Mentoring, Sponsorship, and Gender

Mentoring, Sponsorship, and Gender

Karen P. Burke (Southern Connecticut State University, USA) and Lori E. Ciccomascolo (University of Rhode Island, USA)
DOI: 10.4018/978-1-5225-9434-5.ch013

Abstract

The lack of women in leadership roles is a systemic problem in the United States and is not unique to the field of education; however, it is important to continue to challenge the status quo and provide a path for women to achieve equality and equity in the workplace. The following chapter will identify and discuss the importance of mentoring and sponsorship so that women pursuing education careers, novice women teachers, and women college, and university faculty and staff can actively and better position themselves to move into leadership positions and/or ensure a “seat at the table” in situations where decisions are made that affect their personal and professional lives.
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Introduction

Since the mid-20th century1, women have dominated the U.S educational workforce (Wong, 2019). One would surmise that women would make up a large portion of leadership positions in education including principals, superintendents, deans, provosts, and college and university presidents, and yet they do not (AAUW, 2016; Morrison, 2018; Wong, 2019). Although this imbalance has been studied and written about for years, not much has changed to swing the pendulum toward gender equality in leadership roles (AAUW, 2016; Fry, 2019; Kalbfleisch, 2019; Moody, 2018). The lack of women in leadership roles is a systemic problem in the United States and is not unique to the field of education; however, it is important to continue to challenge the status quo and provide a path for women to achieve equality and equity in the workplace.

The following chapter will identify and discuss the importance of mentoring and sponsorship so that women students pursuing education careers, novice women teachers, and women college and university faculty and staff can actively and better position themselves to move into leadership positions and/or ensure a ‘seat at the table’ in situations where decisions are made that affect their personal and professional lives.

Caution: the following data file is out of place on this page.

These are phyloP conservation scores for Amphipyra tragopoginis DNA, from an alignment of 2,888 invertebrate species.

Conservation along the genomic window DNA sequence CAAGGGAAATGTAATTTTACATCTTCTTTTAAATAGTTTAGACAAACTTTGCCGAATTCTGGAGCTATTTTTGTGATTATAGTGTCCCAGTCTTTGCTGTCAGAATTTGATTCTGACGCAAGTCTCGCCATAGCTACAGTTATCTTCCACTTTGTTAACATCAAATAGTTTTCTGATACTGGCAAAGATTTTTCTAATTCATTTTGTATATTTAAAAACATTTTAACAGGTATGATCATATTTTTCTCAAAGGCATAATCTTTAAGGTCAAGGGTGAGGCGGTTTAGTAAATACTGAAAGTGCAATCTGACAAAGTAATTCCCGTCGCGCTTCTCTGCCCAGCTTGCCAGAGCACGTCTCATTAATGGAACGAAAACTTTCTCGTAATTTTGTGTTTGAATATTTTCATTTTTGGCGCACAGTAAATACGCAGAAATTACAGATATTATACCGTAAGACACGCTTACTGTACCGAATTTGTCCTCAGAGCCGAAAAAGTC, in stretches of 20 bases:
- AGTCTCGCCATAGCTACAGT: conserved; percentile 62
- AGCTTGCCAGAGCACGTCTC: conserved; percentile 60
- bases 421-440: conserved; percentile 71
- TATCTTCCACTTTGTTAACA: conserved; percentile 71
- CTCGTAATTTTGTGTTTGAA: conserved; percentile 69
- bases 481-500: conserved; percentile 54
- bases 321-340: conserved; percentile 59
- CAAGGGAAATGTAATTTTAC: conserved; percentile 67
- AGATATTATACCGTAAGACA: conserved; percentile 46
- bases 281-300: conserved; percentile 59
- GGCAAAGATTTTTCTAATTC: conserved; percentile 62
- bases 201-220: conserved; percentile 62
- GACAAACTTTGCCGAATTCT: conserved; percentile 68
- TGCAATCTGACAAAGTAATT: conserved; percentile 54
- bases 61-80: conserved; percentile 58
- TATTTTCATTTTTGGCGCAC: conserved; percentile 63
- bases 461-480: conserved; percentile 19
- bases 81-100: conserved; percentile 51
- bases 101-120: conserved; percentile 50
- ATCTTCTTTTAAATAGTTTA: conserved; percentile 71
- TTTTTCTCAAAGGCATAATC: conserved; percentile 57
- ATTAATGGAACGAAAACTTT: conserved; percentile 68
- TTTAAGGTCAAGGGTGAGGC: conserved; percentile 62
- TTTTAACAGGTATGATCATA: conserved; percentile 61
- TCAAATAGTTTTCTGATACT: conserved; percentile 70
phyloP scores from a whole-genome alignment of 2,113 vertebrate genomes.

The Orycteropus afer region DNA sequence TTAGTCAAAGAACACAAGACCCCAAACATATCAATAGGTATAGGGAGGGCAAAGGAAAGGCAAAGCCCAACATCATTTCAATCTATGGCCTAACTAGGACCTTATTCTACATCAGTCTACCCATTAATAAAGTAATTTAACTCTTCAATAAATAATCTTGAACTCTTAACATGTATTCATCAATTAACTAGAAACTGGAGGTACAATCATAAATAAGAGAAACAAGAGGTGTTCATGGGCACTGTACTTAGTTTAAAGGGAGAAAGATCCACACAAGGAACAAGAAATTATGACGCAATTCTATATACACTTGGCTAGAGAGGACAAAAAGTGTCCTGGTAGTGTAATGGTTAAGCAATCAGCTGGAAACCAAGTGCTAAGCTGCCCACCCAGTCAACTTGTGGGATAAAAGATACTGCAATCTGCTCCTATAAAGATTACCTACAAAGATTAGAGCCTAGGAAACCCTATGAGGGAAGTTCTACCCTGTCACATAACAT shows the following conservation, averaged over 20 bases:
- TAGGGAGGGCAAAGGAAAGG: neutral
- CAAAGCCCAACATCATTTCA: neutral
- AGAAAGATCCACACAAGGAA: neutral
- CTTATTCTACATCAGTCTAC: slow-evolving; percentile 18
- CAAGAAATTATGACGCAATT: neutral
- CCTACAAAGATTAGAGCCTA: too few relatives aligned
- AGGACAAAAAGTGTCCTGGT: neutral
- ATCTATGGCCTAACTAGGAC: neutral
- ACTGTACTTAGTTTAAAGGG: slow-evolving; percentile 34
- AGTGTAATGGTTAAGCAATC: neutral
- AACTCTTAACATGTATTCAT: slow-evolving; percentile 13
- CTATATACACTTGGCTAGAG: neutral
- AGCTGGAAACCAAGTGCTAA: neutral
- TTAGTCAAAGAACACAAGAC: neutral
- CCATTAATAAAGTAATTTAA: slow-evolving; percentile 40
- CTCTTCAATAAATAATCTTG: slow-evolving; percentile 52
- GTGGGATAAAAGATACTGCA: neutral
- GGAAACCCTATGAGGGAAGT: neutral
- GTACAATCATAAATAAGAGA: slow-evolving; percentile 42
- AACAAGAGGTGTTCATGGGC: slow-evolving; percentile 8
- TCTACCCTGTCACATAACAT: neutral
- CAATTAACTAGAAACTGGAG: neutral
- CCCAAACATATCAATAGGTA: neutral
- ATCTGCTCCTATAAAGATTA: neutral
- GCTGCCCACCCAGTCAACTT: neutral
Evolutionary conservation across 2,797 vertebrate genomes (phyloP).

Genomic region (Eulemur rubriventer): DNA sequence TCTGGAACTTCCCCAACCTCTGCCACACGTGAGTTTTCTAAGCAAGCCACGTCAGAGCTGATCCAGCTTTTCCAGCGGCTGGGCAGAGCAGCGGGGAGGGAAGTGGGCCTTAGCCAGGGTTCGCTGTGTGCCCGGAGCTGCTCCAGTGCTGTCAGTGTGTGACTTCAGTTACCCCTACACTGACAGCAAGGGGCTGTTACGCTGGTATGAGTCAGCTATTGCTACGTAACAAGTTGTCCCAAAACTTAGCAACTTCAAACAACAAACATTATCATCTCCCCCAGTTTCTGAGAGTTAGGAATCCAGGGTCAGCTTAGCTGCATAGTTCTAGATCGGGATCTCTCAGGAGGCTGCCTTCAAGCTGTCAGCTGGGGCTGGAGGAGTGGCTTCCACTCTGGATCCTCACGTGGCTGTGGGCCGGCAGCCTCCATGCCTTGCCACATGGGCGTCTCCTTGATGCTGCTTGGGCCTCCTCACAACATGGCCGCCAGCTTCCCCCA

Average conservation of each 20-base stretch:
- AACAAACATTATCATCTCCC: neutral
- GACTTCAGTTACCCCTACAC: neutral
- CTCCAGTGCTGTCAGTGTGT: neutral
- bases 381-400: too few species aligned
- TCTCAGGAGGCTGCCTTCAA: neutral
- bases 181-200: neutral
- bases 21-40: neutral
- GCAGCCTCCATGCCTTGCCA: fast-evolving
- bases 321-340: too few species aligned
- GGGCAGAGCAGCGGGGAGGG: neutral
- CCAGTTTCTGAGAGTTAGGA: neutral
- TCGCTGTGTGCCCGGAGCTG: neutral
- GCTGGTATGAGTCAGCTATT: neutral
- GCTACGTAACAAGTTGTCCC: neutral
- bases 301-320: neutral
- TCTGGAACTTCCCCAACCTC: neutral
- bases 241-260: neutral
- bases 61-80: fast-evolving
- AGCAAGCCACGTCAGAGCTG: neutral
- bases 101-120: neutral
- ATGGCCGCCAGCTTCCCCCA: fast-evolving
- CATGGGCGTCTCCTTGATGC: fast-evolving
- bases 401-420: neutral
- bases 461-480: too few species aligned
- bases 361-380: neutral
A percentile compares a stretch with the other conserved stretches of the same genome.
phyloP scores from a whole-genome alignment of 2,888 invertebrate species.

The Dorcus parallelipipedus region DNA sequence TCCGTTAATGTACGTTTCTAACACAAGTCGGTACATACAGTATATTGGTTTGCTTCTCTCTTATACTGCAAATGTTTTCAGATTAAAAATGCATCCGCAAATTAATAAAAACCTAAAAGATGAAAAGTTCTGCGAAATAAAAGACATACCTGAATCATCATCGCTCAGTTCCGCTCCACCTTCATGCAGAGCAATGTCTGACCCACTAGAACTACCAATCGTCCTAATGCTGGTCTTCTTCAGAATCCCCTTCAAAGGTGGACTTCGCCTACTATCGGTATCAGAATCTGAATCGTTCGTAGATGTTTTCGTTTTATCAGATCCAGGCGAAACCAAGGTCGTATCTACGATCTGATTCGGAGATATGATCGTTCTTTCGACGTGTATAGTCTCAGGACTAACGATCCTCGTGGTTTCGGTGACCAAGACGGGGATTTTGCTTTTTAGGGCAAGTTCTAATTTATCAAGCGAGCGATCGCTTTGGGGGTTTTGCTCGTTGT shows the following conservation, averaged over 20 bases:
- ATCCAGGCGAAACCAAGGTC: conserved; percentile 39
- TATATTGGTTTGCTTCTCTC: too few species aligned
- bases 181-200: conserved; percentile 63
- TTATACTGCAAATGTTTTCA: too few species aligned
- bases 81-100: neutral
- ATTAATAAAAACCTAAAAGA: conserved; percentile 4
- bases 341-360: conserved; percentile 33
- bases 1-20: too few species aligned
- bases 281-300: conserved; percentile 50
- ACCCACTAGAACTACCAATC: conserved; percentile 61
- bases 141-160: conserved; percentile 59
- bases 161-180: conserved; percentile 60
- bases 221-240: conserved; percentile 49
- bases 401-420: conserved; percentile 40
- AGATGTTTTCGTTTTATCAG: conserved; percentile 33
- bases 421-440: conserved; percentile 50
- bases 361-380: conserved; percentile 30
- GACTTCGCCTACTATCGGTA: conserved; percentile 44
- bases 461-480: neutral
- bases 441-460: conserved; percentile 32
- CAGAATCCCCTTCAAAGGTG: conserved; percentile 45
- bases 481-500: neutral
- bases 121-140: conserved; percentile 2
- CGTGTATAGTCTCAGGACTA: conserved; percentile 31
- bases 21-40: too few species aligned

The gender leadership imbalance in education is clearly documented. Wong (2019) reports, “close to half of all principals today, including two-thirds of those serving high schools, are men as are more than three-quarters of school-district superintendents.” The American Association of University Women (AAUW, 2016) claim that women in higher education lag behind men in top leadership positions and are underrepresented among the ranks of tenured faculty and full professors. In addition, white men still dominate chief academic officer positions, especially at research universities, while women administrators tend to hold positions that are “the least secure, least well paid, and least prestigious among faculty ranks in higher education” (Allan, 2001, p.52). Further, a 2017 American College President Survey conducted by the American Council on Education found that women comprised only 30% of college presidents across the country and women of color make up a far lower portion of college presidents (3-5 percent) (Moody, 2019). It is important that the obstacles that hinder women from obtaining leadership positions be addressed so that current and future generations of women find a more equitable path to leadership opportunities, both personal and positional. Participation in formal or informal leadership development opportunities and networks of colleagues and mentors that recognize and support women’s desire is key to future gender equity and equality (Ibarra, Ely, & Kolb, 2013).

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